As I head out for physical therapy this morning, these are the words I must use to motivate myself to keep on keeping on. What are you facing that is a struggle? This quote could fit many scenarios. Think about it.
I love to walk outdoors, and a daily walk is one of my goals in recovery. Part of my daily physical therapy assignment is a 30-minute walk using a walker. Today my therapist added six minutes per day twice daily walking with a cane. Not to mention all the other exercises she has me doing. None of this happens outdoors. Yet.
Some days I’ve hosted pity parties for myself. Exercising can be tough during recovery. Working to restore strength, nerve communication, and flexibility to a limb isn’t easy. It gets old day in and day out. And then I feel sorry for myself.
Today I had a wakeup call while at the clinic. My therapist and I were walking a circuit around the perimeter of the equipment area. We came upon a man, in his early 40s, working hard to walk. To walk, he was using robotic prosthetics to move his legs. It was unclear whether a stroke or an accident the many visible physical deficits.
My emotions ran from sympathy and sorrow for him. Yet, his determination inspired me to work harder. I felt gratitude for the fact that at least I can work both legs on my own despite the weakness in one. Maybe those pity parties are a thing of the past.
Winter has now deposited her snow-white goodness from coast to coast. Some of us are snowed in for the first time this season. Others have been snowed in so long they must feel like Eskimos.
Couple the winter weather doldrums with writing most of the day, and what do you have?
Likely, a grumpy writer with aches and pains and stiff joints.
We’ve all heard the quotes, and we try to adhere to good advice given. But let’s take a moment and reflect on what Mary Heaton Vorse had to say about writing:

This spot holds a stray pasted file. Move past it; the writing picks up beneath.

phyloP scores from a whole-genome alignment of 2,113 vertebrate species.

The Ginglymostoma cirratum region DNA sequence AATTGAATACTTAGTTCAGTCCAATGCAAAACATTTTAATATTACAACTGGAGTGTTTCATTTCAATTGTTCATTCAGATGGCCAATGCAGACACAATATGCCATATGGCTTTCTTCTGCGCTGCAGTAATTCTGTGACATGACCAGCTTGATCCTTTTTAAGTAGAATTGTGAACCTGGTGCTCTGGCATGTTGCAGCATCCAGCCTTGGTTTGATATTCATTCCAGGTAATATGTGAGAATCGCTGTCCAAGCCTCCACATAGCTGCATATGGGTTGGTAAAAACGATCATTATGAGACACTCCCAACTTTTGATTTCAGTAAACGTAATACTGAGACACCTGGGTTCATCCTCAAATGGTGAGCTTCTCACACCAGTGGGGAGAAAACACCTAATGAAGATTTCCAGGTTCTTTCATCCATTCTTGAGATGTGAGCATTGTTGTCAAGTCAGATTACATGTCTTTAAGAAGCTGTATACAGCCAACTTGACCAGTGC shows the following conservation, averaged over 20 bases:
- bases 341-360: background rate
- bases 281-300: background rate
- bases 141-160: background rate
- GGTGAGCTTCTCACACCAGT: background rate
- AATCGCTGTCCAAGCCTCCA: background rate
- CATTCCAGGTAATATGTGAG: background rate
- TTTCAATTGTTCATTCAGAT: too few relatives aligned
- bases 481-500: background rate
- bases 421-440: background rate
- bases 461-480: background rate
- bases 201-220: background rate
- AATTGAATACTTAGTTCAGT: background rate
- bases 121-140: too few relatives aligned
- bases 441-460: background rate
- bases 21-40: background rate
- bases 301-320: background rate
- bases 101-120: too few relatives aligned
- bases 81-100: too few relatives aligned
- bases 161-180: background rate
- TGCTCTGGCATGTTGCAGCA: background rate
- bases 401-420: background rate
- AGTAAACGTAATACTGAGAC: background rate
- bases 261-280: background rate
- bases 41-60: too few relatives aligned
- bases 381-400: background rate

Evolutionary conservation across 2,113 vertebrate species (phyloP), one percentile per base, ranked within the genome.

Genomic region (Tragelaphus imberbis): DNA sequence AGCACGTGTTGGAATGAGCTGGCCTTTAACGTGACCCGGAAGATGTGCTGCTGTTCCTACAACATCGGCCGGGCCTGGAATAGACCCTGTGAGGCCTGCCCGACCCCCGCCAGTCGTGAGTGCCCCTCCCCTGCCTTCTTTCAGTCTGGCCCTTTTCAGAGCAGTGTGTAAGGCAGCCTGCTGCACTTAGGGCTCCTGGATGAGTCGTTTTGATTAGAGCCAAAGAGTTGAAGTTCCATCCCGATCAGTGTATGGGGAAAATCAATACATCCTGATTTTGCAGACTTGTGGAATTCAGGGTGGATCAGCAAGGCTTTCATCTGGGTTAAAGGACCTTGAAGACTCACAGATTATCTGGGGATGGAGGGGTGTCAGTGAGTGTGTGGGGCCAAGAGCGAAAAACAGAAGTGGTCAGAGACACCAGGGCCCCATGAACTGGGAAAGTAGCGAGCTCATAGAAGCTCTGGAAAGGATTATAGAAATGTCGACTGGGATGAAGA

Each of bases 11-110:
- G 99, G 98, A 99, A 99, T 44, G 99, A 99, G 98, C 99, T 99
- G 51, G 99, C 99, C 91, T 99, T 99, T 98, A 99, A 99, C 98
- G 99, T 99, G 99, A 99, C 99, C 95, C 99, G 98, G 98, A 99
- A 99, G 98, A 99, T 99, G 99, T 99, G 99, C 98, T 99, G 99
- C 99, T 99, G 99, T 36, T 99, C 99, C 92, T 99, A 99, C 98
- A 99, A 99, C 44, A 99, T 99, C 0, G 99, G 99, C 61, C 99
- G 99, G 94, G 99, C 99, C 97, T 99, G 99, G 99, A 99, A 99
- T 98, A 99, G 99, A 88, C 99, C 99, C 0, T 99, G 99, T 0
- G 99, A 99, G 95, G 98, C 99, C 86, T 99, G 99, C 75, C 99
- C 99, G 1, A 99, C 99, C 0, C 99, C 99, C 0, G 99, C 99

The art of writing is the art of applying the seat of the pants to the seat of the chair.
One should ask though if Vorse intended for the seat of your pants to maintain contact with the chair for extended periods of time.
How to remedy the bodily damage we’re doing while sitting all day?
Exercise! And if given an opportunity, physical exercise just might enhance creativity.
Here are some tips for getting out of the chair and improving your creativity at the same time:
Get up out of that chair and go take a walk. Just 15-20 minutes, a walk around the block will not only relieve your joints and spine but also feed your brain with some much-needed oxygen via fresh air. Or if you have a gym membership, put it to good use and head there three or four times a week.
Play a musical instrument? Take a few minutes during the day to enjoy that creative experience. Perhaps the music you select will feed that part of your brain searching for artistic phrasing in your written work.
Meditation won’t exercise your body but it is calming and relieves the stresses that build in our bodies as we sit in front of a desk and computer. And the mind-clearing benefits of meditation will only enhance your writing.
Build a rhythm into your writing life so that you have some time off during the week, when everything writing disengages. Try to keep your life on normal footing, especially if you have a family. Meet a friend for coffee, catch up with a neighbor over the fence, call your kids and grandkids. This sounds like a no-brainer but it is essential to keep yourself healthy, inspired, and in touch with others.
Daily inspiration will keep you feeling good about yourself and your writing. Listen to a TED talk you’ve wanted to hear, maybe you missed the last NAMW conference and the audio file is waiting on your desktop, or perhaps there is an audio book you listen to. Find a way to be inspired by others.
Lastly, do something that matters. Whether it’s writing a blog post on something that matters to writers, or volunteering at the local homeless shelter, or babysitting grandkids so the kids can have a date night — do something that matters. You feel great afterwards!
The current weather situation in many parts of our country doesn’t entice one to go outdoors, but many of these suggestions don’t need the outdoors for exercise. But keep in mind that a brief step outside to get the mail or to fill the bird feeder will offer an intake of fresh air that can’t be beat for brightening up those brain cells for the next few hours of writing.
Q4U: What do you do to keep physically and mentally fit when writing? I’d love if you’d share below so that we can benefit one another with our ideas and suggestions.
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